Adobe will incorporate generative AI images into Photoshop, which the company labels a ‘co-pilot’ for graphic designers, rather than a replacement of them.
The ‘Generative Fill’ mode is branded Adobe Firefly, launching over a month ago in a beta version and will be officially released later this year. It operates similar to Dall E 2 and Midjourney, using text prompts to generate AI images. Although this goes a step further, as users can then add various Photoshop adjustments and edits.
For instance, Photoshop users can use Generative Fill mode for ‘outpainting’ – expanding the image beyond its borders with matching elements. Or generate entirely new objects, which are handled through Photoshop via layers.
Adobe claims to have trained this AI on content the company has a right to use, such as Adobe Stock images and public domain images. This means that creators can, in theory, go about their AI content creation without the stomach-churning feeling that the tool is created by violating the copyright of millions of people.
Here’s some dot points put together by Adobe to promote Firefly:
– Powered by Firefly: Firefly is designed to generate images that are safe for commercial use and is trained on Adobe Stock’s hundreds of millions of professional-grade, licensed, high-resolution images, helping ensure Firefly won’t generate content based on other peoples’ or brands’ intellectual property (IP);
– Magically leap from idea to image, with simple text prompts: Add, extend or remove content from images to achieve astounding results;
– Edit non-destructively: Create newly generated content in generative layers, enabling you to exhaust a myriad of creative possibilities and reverse the effects when you want, without impacting your original image;
– Create at a transformative rate: Experiment with off-the-wall ideas, ideate different concepts and produce boundless variations of high-quality content as fast as you can type;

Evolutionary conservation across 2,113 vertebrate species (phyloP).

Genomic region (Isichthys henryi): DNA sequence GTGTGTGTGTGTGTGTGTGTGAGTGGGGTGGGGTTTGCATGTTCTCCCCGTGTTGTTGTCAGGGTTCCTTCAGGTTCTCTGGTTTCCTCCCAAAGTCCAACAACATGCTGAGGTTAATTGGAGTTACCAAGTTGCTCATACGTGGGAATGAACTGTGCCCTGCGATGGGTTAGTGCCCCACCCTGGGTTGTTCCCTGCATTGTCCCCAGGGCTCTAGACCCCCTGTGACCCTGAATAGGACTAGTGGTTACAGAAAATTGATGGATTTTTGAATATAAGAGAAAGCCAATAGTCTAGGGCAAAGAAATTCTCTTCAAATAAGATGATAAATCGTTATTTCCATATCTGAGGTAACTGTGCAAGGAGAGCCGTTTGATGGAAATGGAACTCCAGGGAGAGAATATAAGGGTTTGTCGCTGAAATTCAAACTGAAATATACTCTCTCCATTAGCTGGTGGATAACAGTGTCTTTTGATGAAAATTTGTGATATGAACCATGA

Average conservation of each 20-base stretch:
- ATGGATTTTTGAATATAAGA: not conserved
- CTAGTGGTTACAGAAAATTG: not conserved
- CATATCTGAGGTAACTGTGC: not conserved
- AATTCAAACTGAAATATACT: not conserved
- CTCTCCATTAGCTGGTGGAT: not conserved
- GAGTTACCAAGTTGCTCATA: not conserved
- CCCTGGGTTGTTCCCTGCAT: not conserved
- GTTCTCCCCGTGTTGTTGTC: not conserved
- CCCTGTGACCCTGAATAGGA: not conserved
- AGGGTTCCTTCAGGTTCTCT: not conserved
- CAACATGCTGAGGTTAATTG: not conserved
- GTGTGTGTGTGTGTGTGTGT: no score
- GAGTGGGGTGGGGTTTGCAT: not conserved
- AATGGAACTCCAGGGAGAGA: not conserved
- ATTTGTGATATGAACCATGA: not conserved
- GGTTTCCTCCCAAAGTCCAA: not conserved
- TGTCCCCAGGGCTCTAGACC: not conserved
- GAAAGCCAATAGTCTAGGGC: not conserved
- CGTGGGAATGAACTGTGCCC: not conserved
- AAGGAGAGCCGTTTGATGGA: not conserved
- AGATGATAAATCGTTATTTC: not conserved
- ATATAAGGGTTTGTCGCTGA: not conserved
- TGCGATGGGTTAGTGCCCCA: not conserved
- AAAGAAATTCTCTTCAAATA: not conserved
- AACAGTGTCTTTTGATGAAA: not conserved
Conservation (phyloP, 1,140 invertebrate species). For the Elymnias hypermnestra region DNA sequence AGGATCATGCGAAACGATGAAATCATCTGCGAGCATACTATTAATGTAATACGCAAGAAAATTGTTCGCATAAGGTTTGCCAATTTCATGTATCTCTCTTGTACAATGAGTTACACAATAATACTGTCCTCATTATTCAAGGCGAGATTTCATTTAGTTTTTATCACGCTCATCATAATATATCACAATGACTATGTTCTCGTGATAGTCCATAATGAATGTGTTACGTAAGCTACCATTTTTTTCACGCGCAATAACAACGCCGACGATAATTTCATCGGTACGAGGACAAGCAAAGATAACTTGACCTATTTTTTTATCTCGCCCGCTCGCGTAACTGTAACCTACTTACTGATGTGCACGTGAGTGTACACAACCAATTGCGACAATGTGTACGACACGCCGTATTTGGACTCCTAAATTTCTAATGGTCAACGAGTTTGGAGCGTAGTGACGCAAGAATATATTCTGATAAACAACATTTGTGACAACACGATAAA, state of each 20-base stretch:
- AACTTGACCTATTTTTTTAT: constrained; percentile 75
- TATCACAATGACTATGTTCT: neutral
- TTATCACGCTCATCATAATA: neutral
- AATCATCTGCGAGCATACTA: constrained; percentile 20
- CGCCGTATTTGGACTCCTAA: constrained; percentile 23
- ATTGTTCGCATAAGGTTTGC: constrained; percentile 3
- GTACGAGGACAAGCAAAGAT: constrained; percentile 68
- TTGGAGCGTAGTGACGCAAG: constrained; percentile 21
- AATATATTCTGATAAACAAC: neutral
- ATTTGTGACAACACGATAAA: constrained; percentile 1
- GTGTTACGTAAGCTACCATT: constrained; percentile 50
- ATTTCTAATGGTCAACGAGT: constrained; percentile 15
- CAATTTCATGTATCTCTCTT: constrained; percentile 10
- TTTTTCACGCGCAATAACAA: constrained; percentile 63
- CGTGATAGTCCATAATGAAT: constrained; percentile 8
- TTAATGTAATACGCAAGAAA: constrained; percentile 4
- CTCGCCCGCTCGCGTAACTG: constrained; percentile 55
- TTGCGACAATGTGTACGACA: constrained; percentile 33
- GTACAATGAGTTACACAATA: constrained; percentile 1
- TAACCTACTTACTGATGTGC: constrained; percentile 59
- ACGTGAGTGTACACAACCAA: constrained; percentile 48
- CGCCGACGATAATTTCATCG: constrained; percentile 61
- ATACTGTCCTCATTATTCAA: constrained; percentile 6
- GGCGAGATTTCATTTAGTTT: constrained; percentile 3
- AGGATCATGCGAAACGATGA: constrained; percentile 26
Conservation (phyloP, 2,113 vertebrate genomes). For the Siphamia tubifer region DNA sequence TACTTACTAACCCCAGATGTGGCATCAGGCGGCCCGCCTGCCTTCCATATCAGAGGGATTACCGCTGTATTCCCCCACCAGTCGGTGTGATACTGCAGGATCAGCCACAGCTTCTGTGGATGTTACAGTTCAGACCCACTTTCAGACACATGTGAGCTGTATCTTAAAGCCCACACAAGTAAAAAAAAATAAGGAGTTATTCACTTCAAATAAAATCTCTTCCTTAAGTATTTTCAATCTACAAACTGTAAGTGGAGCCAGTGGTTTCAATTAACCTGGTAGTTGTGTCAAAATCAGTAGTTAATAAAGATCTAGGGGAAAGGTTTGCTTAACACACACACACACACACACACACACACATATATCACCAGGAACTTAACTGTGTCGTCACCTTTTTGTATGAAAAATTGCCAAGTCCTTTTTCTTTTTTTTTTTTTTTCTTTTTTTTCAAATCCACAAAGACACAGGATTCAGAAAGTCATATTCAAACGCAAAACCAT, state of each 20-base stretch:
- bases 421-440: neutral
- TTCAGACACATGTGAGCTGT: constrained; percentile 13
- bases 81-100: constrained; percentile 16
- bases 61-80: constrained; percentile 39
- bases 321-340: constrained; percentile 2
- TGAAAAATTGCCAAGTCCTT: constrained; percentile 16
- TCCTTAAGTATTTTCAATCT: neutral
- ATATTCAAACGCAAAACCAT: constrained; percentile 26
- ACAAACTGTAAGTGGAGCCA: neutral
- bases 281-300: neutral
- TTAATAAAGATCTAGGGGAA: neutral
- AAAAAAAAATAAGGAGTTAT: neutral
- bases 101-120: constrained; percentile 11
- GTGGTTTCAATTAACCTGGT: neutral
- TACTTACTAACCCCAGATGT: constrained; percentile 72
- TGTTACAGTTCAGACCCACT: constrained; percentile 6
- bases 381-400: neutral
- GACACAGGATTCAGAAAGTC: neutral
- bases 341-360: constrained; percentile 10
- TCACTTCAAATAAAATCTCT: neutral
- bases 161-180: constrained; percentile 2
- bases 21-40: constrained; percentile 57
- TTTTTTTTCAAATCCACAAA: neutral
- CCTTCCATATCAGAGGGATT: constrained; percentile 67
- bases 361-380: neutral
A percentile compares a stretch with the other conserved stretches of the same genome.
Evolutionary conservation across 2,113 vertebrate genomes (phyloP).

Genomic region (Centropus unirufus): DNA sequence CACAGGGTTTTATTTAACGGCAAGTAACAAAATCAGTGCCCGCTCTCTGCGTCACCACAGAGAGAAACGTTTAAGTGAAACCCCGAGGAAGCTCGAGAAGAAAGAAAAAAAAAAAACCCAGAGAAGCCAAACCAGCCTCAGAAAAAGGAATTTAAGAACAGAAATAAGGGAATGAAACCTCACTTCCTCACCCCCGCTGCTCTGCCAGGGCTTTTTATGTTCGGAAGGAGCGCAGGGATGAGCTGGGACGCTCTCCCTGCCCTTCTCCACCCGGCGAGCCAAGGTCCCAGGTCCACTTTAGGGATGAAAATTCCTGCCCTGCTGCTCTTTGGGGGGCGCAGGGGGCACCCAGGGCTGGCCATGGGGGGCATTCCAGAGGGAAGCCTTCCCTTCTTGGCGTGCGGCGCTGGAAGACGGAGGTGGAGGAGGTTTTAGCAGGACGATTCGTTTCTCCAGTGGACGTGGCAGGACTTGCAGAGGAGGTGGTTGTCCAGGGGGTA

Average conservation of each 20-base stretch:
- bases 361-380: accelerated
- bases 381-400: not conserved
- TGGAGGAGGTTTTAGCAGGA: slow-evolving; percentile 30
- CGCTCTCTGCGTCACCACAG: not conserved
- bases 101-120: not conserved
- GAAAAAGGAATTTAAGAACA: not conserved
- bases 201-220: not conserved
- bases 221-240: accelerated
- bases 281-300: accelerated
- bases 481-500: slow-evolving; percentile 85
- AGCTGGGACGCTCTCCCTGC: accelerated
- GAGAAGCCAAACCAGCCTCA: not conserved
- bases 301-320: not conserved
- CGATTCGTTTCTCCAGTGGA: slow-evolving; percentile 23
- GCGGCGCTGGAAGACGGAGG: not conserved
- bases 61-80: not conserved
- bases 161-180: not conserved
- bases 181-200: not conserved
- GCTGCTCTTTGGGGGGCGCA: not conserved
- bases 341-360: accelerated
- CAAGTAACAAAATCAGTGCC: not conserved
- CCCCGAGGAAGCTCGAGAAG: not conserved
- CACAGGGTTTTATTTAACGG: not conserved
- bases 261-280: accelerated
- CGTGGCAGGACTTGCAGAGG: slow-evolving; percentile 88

– Available as a web tool: Generative Fill is also available as a new module in the Firefly beta for users interested in testing the new capabilities on the web.
It seems inevitable Adobe would eventually integrate an AI image generator into its software suite. The company has focussed on AI-powered editing tools for some time, and ‘generative AI systems’ are currently dominating the technical innovation discussion.
By embracing the non-human creator, Adobe may be in danger of cannibalisation. There is concern that AI image generators will impact the careers of professional photographers and graphic designers, who make up a large portion of Adobe’s customers.
If these professionals are replaced by AI image systems, they’ll have no need to pay for a Creative Cloud subscription.
Although director of digital media and strategy for Adobe Asia-Pacific, Chandra Sinnathamby, told The Guardian Generative Fill will help creators, not hinder their future viability.
‘The whole idea is: how do we help that creative accelerate, and that content creation at scale, with precision and speed?’ he said. ‘Most campaigns you have to collaborate with various different things. So we how do we accelerate that collaboration process?’
Adobe is also pushing its Content Authenticity Initiative (CAI), an initiative it launched in 2019 with Twitter and New York Times to fight misinformation. The CAI aims to create a more secure photo metadata that adds a certification showing the image source and edits. The initiative was launched before the emergence of AI image generators, which are now undoubtedly of considerable interest to the group.
Adobe’s Generative Fill supports ‘Content Credentials’, a CAI development that has ‘an essential role in ensuring people know whether a piece of content was created by a human, AI-generated or AI-edited’.
‘Content Credentials or “nutrition labels” for digital content remain associated with content wherever it is used, published or stored, enabling proper attribution and helping consumers make informed decisions about digital content,’ the press release states.
Stock photographers who have contributed to the AI library are also apparently identified and paid when their work is used. It’s not disclosed how though. Adobe Stock contributors also haven’t been notified of a payment structure.